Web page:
World-first wind turbine study calling on Macarthur residents

Sound of silence: Scientists will investigate whether wind turbine 'sound' affects people's health. Picture: Supplied.
Sound of silence: Scientists will investigate whether wind turbine 'sound' affects people's health. Picture: Supplied.

Is the ‘silent sound’ from wind farms harmless or does it cause health problems?

The Woolcock Institute of Medical Research will investigate whether the sound that emanates from wind farms causes nausea, dizziness or irritation as some people believe.

The institute is looking for residents in the Campbelltown, Camden, Cobbitty, Douglas Park, Picton, Tahmoor, The Oaks, Thirlmere and Narellan areas to participate in the new research.

Scientists have built a customised sound system that simulates the turbines’ infrasound and are now calling for locals to put it to the test.

Leader of the study group Professor Guy Marks said the system was the first of its kind.

“This will be the very first time infrasound has been measured in peoples’ homes as part of a rigorous scientific study,” he said.

“We’re hopeful our unique approach will reveal whether this clean energy source impacts health.”

The study comes as authorities investigate complaints from residents living near Australia’s 75 wind farms. 

Some local residents say they experience headaches, dizziness and sleep disturbances, as well as nausea, tinnitus and irritability, which they attribute to the turbines.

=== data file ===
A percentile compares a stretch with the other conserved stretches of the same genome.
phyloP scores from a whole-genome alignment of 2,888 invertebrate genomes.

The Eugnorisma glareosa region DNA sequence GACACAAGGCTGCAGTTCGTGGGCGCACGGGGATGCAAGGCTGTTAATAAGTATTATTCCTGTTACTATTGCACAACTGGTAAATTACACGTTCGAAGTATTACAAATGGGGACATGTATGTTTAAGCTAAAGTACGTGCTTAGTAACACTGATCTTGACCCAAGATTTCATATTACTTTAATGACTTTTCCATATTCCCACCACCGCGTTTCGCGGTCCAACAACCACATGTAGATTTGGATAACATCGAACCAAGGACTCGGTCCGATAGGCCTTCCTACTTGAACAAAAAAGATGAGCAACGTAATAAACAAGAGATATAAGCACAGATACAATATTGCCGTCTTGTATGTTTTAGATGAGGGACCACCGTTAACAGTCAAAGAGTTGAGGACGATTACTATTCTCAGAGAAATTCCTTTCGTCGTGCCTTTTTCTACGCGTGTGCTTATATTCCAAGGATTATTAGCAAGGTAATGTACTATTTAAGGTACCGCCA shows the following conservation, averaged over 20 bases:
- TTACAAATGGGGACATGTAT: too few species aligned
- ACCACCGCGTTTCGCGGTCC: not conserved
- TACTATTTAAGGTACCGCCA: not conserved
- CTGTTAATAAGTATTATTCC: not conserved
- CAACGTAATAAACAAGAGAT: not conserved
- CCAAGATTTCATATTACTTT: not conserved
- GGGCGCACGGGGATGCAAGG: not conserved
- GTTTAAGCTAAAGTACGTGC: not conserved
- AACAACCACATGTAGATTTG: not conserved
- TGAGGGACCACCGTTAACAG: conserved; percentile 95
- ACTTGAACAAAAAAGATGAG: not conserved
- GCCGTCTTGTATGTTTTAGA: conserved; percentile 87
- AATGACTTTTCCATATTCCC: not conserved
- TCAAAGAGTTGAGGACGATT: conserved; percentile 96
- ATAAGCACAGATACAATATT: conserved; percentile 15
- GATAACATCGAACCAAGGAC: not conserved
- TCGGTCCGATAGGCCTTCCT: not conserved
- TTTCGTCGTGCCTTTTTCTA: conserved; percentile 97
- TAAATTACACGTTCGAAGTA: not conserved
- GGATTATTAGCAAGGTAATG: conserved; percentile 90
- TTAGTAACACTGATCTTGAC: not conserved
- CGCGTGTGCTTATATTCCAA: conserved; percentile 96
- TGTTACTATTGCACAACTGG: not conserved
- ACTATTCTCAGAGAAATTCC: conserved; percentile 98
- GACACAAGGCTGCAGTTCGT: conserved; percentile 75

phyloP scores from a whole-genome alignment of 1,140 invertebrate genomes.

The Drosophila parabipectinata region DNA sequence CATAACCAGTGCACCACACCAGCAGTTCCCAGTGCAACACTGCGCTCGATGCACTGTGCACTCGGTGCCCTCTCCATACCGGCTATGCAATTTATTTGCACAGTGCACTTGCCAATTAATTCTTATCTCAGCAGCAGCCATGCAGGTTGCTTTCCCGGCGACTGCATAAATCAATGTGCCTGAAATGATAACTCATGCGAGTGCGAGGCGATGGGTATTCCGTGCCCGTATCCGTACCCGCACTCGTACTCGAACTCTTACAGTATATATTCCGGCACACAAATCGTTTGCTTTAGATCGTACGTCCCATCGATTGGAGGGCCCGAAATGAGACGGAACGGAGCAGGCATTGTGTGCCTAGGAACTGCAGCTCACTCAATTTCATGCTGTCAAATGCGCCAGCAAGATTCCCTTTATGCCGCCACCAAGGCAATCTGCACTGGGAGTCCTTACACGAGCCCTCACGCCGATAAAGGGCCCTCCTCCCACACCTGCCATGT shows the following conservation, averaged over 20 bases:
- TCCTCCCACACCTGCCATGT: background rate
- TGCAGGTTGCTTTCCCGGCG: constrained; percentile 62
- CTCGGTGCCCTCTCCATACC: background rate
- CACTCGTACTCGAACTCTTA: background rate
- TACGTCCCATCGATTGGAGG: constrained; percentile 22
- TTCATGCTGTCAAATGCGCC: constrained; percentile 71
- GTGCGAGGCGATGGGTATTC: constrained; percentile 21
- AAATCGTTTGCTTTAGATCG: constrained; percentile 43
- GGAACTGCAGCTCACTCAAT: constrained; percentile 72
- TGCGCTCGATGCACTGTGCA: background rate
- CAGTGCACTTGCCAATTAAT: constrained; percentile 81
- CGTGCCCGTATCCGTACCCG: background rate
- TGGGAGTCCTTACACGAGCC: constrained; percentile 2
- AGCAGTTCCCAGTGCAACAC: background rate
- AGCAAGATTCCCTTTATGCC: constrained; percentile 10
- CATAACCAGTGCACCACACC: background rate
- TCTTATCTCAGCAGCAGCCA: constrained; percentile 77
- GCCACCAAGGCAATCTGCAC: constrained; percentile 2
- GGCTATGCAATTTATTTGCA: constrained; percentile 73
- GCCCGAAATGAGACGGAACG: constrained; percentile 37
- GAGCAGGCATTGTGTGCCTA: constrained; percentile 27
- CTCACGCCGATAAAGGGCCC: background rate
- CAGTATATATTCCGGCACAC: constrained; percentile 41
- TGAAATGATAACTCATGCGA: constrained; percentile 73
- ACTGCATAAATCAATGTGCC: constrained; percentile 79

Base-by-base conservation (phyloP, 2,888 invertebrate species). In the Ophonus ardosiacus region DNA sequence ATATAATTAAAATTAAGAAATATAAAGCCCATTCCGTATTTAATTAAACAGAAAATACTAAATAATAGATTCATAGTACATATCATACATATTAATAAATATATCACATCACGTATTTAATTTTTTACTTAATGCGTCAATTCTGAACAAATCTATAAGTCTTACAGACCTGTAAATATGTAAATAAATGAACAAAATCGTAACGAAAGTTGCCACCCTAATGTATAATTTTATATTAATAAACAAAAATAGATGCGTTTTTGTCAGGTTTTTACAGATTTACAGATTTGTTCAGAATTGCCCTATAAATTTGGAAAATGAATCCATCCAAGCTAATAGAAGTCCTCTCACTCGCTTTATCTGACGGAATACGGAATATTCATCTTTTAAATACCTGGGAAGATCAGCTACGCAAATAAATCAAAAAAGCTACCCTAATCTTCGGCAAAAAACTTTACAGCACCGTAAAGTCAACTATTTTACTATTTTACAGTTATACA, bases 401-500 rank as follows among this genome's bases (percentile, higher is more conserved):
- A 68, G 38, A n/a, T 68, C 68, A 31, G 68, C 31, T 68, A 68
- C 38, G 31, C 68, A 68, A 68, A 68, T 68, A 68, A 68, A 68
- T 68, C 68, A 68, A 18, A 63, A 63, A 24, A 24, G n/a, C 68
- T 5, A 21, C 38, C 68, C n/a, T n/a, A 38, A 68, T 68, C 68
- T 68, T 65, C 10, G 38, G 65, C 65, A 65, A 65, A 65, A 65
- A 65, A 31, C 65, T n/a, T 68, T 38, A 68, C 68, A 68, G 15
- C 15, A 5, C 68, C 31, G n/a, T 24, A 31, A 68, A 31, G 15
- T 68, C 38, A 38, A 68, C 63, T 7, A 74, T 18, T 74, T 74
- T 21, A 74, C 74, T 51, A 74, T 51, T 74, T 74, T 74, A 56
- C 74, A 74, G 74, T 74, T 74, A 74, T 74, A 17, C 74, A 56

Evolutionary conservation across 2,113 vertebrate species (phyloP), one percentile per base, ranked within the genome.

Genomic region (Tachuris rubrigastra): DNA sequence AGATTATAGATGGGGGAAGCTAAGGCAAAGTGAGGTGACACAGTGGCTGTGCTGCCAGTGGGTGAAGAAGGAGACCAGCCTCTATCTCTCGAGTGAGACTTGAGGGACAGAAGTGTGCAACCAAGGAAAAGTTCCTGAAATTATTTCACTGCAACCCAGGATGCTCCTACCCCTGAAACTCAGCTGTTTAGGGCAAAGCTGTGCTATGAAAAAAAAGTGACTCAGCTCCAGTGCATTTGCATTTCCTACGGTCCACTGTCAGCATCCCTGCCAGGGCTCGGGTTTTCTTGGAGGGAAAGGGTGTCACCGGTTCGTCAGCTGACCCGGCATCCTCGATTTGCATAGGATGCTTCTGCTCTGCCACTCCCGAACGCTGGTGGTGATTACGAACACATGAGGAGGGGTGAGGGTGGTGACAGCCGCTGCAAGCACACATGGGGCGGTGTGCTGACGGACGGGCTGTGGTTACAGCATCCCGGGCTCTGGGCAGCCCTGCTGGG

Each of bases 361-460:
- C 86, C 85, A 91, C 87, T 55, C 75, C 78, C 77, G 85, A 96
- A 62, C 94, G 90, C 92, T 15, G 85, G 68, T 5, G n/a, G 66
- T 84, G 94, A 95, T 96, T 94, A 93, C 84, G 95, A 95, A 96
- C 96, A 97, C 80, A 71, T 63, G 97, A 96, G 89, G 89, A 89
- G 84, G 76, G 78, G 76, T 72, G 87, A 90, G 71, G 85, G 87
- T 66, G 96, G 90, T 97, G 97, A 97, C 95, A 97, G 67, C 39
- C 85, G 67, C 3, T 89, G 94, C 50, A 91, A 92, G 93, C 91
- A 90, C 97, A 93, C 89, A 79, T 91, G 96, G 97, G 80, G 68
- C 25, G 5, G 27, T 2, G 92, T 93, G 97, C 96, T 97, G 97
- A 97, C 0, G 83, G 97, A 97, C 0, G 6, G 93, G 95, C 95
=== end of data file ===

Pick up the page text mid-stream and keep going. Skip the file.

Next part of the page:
The symptoms are referred to collectively as wind turbine syndrome (WTS).

However, other residents living near wind farms experience none of these symptoms.

“There’s currently no proof that WTS actually exists, as the available research has limitations,” Professor Marks said.

“Some experts are convinced it’s real, while others firmly believe the symptoms are the result of a ‘nocebo effect’, where a person becomes convinced something harmless is making them ill. The sooner we can offer up a firm answer the better.”

The study will involve two groups of Macarthur residents who will be randomly chosen. Some will be exposed to the infrasound, other will not.

Both groups will have a customised sound system installed in their bedrooms during the six-month trial.

The participants as well as the researchers visiting their homes will not know which exposure they are receiving. 

“As infrasound is inaudible, they won’t know which they have been exposed to,” Professor Marks said.

“Obviously going into peoples’ homes poses some challenges but collecting evidence in an environment residents are comfortable in is invaluable.”

The research teams will run multiple tests on participants to confirm their sleep quality, blood pressure, heart rate, memory and thinking tasks, brain functioning and symptoms related to WTS.

Their levels of stress-related hormones will also be measured using blood and hair samples.

The two comprehensive trials are funded by the National Health and Medical Research Council over five years.

Results will be publicly released so that they can be used to inform public health policy and manage future growth of this clean energy source.

Volunteers will be compensated for their time and need to be over 18 years of age, speak fluent English and get regular sleep (no shift-workers).

Researchers will have a stall at Cobbitty Markets from 7.30am on Saturday, May 5 for people interested in finding out more.

To enquire or register, visit: